The Business System Support Branch
This paper is intended to explore and assess the problem of motivation within the Business System Support Branch (BSSB) of Environment Canada. We will exam the reasons for this lack of motivation, compare relevant industry theories concerning the issue of motivation, and make recommendations to aide in resolution of these issues. This paper will provide guidelines and recommendation based on proven research into the causes of motivation, communication, and leadership problems in an attempt to resolve the issues facing both the managers and employees of BSSB. Background
The Business System Support Branch (BSSB) of Environment Canada is in part an amalgamation of dispersed Information Technology personnel from both government agencies and proven industry consultants. The core business function of BSSB is to provide software support, development, and maintenance to all regional and national Environment Canada branches. The BSSB is responsible for creating and maintaining most of the information technology applications within Environment Canada, while keeping with the departmental mandates in terms of preservation and enhancement of the quality of the natural environment.
The BSSB group is divided into 3 separate business lines; MERLIN, for Oracle financials, HRMIS for Human Resources, and ADAM, for application development and maintenance. Each business line is managed
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Individual departments within Environment Canada have the option of soliciting private consultants for new development, or to contract out to the BSSB for development needs. The BSSB operates like an independent consulting firm, having to compete with private commercial consulting firms by submitting RFPs and RFQs for contracts posted by Environment Canada divisions. Until recently the majority of the new projects and exploratory developmental research was done by BSSB.
Most, if not all new projects and research are now farmed out to eager private consulting companies, more than willing to take advantage of the fruitful government contracts. Symptoms After several interviews and one-on-ones with many of the BSSB employees and managers it became noticeably clear that the BSSB has deep seeded issues concerning motivation, communication or lack there of, and leadership problems. While interviewing BSSB employees and managers we found that people were just not motivated or interested in putting forth an effort in their daily routines.
Several employees complained about not being challenged at work and felt that the mundane paper work and bureaucracy surrounding daily tasks was an insult to their intelligence. Managers struggling to get employees to do their daily tasks often found it hard to get any cooperation from subordinates. Many BSSB employees complained about not seeing a project through to completion. The major complaint for most employees stemmed from requirements of development project without boundaries for completion. Many projects tend to drag on way past their deadline dates.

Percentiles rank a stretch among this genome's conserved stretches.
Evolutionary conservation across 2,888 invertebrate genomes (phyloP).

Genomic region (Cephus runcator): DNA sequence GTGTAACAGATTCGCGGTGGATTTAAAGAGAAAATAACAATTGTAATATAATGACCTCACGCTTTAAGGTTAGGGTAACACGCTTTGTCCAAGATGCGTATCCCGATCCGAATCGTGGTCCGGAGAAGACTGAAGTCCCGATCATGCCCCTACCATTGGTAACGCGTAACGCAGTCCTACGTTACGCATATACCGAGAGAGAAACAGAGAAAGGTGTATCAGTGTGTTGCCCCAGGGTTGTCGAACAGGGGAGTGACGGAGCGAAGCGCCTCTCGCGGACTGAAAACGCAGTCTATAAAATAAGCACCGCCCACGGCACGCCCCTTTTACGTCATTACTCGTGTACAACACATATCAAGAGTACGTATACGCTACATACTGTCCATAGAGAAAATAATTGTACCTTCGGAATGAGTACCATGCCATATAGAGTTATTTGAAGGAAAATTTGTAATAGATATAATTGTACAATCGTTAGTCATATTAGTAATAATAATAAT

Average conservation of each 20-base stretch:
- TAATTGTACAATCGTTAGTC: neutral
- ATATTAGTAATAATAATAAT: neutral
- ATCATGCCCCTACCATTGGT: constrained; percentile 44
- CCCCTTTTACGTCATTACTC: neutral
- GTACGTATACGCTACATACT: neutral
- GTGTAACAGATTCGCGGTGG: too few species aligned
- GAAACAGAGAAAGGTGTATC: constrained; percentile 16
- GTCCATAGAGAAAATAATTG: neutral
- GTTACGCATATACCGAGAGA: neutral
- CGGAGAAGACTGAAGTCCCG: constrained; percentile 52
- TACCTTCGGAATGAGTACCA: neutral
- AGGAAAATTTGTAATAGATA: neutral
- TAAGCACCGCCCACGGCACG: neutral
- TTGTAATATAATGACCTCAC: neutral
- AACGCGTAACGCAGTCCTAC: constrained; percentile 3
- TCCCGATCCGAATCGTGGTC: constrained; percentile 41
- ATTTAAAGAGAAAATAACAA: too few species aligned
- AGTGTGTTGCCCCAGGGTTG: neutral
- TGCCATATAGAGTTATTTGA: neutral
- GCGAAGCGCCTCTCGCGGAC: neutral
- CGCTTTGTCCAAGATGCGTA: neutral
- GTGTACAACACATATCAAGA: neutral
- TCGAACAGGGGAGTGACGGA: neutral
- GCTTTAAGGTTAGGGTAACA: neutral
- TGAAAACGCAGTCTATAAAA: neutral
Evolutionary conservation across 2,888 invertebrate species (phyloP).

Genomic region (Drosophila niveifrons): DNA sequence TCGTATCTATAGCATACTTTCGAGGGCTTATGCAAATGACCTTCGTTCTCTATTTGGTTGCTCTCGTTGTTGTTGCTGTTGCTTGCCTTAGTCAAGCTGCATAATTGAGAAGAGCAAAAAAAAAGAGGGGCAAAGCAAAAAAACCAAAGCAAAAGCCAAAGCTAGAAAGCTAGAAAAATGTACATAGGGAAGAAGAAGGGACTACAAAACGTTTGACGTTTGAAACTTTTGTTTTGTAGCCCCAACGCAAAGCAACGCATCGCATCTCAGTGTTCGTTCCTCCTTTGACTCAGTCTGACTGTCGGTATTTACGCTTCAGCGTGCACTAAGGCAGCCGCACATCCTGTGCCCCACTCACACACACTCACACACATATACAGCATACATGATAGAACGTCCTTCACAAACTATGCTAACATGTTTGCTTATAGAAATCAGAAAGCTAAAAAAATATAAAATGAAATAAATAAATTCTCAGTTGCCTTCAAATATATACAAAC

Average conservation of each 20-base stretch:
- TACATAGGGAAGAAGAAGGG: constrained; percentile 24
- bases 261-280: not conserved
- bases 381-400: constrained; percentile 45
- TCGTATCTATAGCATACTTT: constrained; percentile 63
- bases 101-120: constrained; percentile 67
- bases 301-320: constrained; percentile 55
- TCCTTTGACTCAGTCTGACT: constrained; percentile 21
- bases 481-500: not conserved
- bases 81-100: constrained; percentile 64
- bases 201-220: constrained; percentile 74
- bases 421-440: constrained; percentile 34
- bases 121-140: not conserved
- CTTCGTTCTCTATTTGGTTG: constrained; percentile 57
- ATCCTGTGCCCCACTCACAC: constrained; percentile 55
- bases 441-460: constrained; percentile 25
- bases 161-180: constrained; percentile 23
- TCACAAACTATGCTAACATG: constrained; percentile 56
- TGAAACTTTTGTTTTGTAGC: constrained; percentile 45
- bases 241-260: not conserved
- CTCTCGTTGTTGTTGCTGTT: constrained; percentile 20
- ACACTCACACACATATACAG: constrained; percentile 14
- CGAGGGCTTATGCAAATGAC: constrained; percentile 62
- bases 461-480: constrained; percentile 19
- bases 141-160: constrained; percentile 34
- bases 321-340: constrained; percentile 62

When asked why, many employees stated that the requirements for projects often changed in the middle of development process, and even to some extent after the project had been completed according to specifications. The dissemination of information between managers and employees is disastrous at best. Managers that meet with clients often don’t relay the information to employees until meetings are scheduled, weeks later, and by that point it’s often too late. Team work is not an important part of the development process, which in part leads to incomplete or unsatisfactory work.
Employees who are stuck on a problem should be able to approach one of their team members for help or feedback. When asked if any help was provided to developers, one employee mentioned that in monthly meetings problems that has arisen were tackled if there was enough time, often leaving employees with a lesser-faire attitude. Having a secure job in the government has provoked the issue for these employees, they feel that they’ll put in their nine to five and let the issues work themselves out.
This has caused frustration on the part of both management and employees, often resulting in employees showing up late or not showing up to work at all. When a job is completed by a member of the BSSB, there is no form of recognition for a job well done. Often employees are handed another task to complete and the circle continues. All new and exciting work is contracted out to third party consultants, in an effort to get the best possible solution for the cheapest price.
When asked why the development employees of the BSSB were not given the task of working on the challenging new efforts, the director explained that they needed professional experience and a noted track record in order to keep their clients happy. Although employees are often consulted by the third party companies their input is usually arbitrary information concerning policies and regulations. There needs to be a concerted effort on the part of both management and employees in terms of job enrichment, job excitement, and overall job satisfaction if this division of Environment Canada is to succeed in the near future.